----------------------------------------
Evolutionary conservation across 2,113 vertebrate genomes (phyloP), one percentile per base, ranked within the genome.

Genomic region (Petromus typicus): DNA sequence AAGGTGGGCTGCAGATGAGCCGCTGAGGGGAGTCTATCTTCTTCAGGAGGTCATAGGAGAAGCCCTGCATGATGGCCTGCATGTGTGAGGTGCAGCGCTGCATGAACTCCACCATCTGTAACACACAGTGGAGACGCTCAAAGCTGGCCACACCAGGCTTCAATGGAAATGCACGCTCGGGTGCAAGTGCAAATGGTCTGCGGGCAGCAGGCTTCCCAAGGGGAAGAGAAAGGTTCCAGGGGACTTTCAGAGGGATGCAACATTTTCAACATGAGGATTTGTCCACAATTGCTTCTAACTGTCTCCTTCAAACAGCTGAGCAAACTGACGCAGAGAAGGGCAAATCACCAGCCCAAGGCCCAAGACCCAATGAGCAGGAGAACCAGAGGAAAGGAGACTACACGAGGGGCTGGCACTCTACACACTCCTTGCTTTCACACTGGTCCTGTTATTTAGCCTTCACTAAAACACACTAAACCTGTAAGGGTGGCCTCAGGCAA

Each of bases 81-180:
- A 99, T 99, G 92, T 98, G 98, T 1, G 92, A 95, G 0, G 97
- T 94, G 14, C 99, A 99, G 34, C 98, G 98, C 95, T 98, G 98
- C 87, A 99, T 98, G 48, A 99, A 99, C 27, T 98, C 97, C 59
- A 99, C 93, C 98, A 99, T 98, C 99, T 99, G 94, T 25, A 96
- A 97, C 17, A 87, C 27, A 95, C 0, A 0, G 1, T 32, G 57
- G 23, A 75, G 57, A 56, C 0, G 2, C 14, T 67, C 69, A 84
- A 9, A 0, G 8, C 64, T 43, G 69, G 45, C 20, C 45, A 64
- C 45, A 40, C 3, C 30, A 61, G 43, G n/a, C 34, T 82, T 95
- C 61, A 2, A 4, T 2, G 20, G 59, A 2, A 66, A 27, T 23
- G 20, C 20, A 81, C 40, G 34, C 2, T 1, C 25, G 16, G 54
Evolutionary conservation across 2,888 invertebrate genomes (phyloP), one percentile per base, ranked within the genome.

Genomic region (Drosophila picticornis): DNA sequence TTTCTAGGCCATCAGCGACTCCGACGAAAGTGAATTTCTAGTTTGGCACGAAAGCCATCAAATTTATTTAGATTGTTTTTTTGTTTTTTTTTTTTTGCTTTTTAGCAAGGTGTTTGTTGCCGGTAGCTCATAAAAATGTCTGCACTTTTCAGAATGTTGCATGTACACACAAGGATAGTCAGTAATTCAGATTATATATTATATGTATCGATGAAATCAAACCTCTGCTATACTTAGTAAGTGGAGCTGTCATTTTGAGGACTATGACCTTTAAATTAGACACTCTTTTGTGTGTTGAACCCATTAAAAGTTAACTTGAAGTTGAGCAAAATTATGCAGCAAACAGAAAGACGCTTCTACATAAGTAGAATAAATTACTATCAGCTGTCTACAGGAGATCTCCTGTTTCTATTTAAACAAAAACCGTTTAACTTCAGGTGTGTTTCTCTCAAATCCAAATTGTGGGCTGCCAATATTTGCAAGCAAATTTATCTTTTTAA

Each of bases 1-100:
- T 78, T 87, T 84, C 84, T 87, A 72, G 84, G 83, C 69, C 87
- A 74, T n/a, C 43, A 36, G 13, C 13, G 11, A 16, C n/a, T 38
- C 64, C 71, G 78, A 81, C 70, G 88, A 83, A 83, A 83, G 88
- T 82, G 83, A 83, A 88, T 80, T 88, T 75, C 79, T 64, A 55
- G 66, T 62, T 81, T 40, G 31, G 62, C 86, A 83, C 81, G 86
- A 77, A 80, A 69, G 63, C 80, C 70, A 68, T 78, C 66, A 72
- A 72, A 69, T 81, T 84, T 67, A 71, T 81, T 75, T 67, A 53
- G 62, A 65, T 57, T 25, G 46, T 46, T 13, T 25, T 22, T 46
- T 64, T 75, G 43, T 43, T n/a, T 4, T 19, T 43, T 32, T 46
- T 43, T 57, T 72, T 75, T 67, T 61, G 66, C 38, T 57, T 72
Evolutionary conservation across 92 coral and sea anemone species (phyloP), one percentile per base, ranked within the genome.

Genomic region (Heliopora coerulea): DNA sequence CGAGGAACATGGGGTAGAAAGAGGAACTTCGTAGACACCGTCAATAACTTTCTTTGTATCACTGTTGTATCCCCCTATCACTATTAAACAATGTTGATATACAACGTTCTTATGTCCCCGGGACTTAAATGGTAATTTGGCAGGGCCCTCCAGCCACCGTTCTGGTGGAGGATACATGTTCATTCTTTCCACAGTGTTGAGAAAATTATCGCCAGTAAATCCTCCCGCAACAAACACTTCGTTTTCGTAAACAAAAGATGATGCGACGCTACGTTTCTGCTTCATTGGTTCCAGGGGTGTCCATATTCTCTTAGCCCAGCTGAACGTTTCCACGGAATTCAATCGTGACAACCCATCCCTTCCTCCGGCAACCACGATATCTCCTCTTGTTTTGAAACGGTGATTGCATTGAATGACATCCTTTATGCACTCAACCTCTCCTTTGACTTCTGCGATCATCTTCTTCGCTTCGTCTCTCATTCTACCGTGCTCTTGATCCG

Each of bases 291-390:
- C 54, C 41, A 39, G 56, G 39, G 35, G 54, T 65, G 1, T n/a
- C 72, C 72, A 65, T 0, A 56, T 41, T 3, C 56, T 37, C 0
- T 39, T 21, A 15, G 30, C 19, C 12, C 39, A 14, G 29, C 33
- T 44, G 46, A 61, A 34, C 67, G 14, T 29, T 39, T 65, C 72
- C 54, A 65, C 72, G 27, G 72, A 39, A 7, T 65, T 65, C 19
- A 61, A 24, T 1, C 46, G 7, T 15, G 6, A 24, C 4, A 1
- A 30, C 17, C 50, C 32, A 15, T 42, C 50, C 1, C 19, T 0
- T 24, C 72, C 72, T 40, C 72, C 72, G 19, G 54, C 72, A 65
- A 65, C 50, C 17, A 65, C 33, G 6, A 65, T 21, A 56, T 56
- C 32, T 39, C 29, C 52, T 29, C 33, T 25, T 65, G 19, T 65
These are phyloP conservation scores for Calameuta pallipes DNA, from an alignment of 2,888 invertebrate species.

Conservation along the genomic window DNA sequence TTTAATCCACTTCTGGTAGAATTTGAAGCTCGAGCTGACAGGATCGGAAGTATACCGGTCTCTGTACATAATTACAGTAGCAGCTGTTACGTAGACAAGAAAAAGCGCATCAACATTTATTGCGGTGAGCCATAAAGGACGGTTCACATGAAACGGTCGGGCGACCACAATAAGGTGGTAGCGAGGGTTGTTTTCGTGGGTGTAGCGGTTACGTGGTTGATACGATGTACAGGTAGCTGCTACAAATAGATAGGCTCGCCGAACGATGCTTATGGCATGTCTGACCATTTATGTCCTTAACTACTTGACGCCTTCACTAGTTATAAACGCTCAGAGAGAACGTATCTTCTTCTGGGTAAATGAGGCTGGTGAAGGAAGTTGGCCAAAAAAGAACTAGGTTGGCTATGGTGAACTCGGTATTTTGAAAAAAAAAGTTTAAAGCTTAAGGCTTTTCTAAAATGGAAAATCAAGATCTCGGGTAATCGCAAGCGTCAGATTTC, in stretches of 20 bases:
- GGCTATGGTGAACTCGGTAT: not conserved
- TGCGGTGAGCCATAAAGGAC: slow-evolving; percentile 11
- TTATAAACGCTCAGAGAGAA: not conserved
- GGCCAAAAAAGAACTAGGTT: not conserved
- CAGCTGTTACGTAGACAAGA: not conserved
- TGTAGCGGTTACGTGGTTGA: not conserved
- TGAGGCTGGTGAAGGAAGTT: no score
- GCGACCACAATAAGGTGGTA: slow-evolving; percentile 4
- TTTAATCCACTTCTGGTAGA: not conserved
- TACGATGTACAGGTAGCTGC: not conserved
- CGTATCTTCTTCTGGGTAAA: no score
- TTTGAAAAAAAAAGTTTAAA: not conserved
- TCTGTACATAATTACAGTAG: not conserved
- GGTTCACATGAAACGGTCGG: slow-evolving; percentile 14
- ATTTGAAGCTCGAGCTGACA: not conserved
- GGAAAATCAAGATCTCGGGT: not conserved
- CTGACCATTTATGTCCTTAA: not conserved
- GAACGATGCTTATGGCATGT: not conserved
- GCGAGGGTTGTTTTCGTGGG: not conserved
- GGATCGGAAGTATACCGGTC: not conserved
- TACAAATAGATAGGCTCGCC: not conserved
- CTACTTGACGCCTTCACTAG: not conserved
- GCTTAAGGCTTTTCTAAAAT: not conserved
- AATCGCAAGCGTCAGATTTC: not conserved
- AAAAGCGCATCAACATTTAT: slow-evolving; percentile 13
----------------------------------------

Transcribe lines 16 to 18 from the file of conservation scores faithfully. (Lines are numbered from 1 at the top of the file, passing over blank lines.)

Each of bases 1-100:
- T 78, T 87, T 84, C 84, T 87, A 72, G 84, G 83, C 69, C 87
- A 74, T n/a, C 43, A 36, G 13, C 13, G 11, A 16, C n/a, T 38